And keep in mind what a series of stories at Gawker have revealed, Amazon employees are horribly overworked and turnover is high. They have little opportunity to ask, “How can we do this better?”

  2. Peter says:

    I’m not convinced that this is supported. I’ve tried this before and just had the device ignore those parts of my CSS. Has there been some kind of update? Could you please add screenshots and/or a sample .mobi for review. Thx

  3. Derrick Schultz says:

    I’ll add a sample file in the coming days. Thanks for the suggestion.

  4. Hitch says:

    I’m with Peter on this–most of that is utterly unsupported consistently across the devices. I wish it was. You can write the CSS, but most of it won’t function in completed MOBI/KF8 files reliably. The PPW is a big issue. And once you get to K4iOS, it gets really hairy.

  5. John says:

    FYI, Apple doesn’t document that neither and the media queries are such a mess that they are just unusable.

    As a matter of consequence, your whole comment is wrong. Thanks for your consideration.

  6. Aaron says:

    Is there a way to media query the screen modes such as Day/Sepia/Night modes? As an example, if you have a black transparent PNG on a page in Day/Sepia mode you could then have a white transparent PNG show in it’s place in night mode. Probably not the best example, but it would be nice to be able to reference the background modes in media queries.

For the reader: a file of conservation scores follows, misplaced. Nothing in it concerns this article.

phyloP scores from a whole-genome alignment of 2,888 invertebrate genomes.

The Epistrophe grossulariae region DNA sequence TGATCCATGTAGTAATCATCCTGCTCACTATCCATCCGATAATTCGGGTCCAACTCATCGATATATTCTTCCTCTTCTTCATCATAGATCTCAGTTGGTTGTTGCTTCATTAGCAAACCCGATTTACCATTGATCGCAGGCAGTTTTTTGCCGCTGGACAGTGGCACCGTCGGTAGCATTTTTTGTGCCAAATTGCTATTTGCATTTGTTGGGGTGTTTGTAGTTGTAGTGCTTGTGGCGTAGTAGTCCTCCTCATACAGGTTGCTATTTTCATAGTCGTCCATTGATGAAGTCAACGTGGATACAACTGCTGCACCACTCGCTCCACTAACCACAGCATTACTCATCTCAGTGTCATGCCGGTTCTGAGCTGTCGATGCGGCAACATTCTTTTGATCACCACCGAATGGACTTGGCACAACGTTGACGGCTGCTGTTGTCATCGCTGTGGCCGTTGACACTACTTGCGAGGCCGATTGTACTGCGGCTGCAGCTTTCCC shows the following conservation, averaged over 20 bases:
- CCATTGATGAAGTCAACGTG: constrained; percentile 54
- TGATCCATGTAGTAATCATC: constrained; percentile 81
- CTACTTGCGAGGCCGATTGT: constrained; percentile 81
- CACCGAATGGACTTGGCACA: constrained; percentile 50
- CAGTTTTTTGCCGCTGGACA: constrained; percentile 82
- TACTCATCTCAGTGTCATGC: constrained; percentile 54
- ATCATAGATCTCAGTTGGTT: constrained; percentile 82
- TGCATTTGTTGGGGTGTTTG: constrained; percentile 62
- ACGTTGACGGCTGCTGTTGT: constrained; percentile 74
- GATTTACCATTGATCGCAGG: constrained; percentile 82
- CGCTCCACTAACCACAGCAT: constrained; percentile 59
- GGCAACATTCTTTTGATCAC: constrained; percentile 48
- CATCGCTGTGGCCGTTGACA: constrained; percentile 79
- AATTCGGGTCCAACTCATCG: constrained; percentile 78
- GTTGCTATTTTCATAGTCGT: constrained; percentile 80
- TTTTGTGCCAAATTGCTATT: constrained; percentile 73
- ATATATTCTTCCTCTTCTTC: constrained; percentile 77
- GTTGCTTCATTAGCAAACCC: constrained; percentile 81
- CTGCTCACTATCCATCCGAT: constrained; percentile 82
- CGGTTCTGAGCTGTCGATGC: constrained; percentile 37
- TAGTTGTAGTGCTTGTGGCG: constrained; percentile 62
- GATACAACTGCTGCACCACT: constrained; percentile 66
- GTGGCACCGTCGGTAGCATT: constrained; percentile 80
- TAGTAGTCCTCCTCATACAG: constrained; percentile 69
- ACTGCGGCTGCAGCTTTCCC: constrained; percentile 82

7. Robert Nagle says:

    Is there a media query which targets the kindle app on ios? (sideloaded through itunes). I’m particularly worried about later ipads where image widths might be a problem. On 8.1.4 of the Kindle Formatting Guide they use @media (device-width: 768px) {}, but I’m unclear if this is supposed to target Kindle for ipads or just ibooks for ipads (i.e., an example of css code which is ignored by Kindles).

  8. Kevin Callahan says:

    I think the MQ you cite is for the Kindle app on iPad; Kindle Guidelines wouldn’t have any reason to give iBooks MQs.

  9. Chris Wait says:

    Just spent half a day between here and Kindle Publishing guidelines, trying to get a MQ to detect Kindle Fire landscape mode, no dice. These do work between KF8 and paperwhite, though.

  10. Bob Ray says:

    I’ve had good luck with these:

    /* Fix for Kindle Fire HDX */
    @media (-webkit-min-device-pixel-ratio: 2) and (min-width: 1600px),
    (min-resolution: 172dpi) and (min-width: 1600px) {
    body {
    font-size: 200%;

    /* Kindle Fire */
    /* Kindle Fire */

    @media only screen and (min-width: 1200px)
    and (max-device-width: 1600px)
    and (-webkit-device-pixel-ratio: 2.0) {
    body {
    font-size: 200%;

  11. […] it can’t handle sophisticated formatting at all. There are some things that you can do (involving media queries) that will allow you to format the same file differently for old (MOBI7) and new (KF8) Kindles; […]

  12. […] here and here. And for Kindle Fire see […]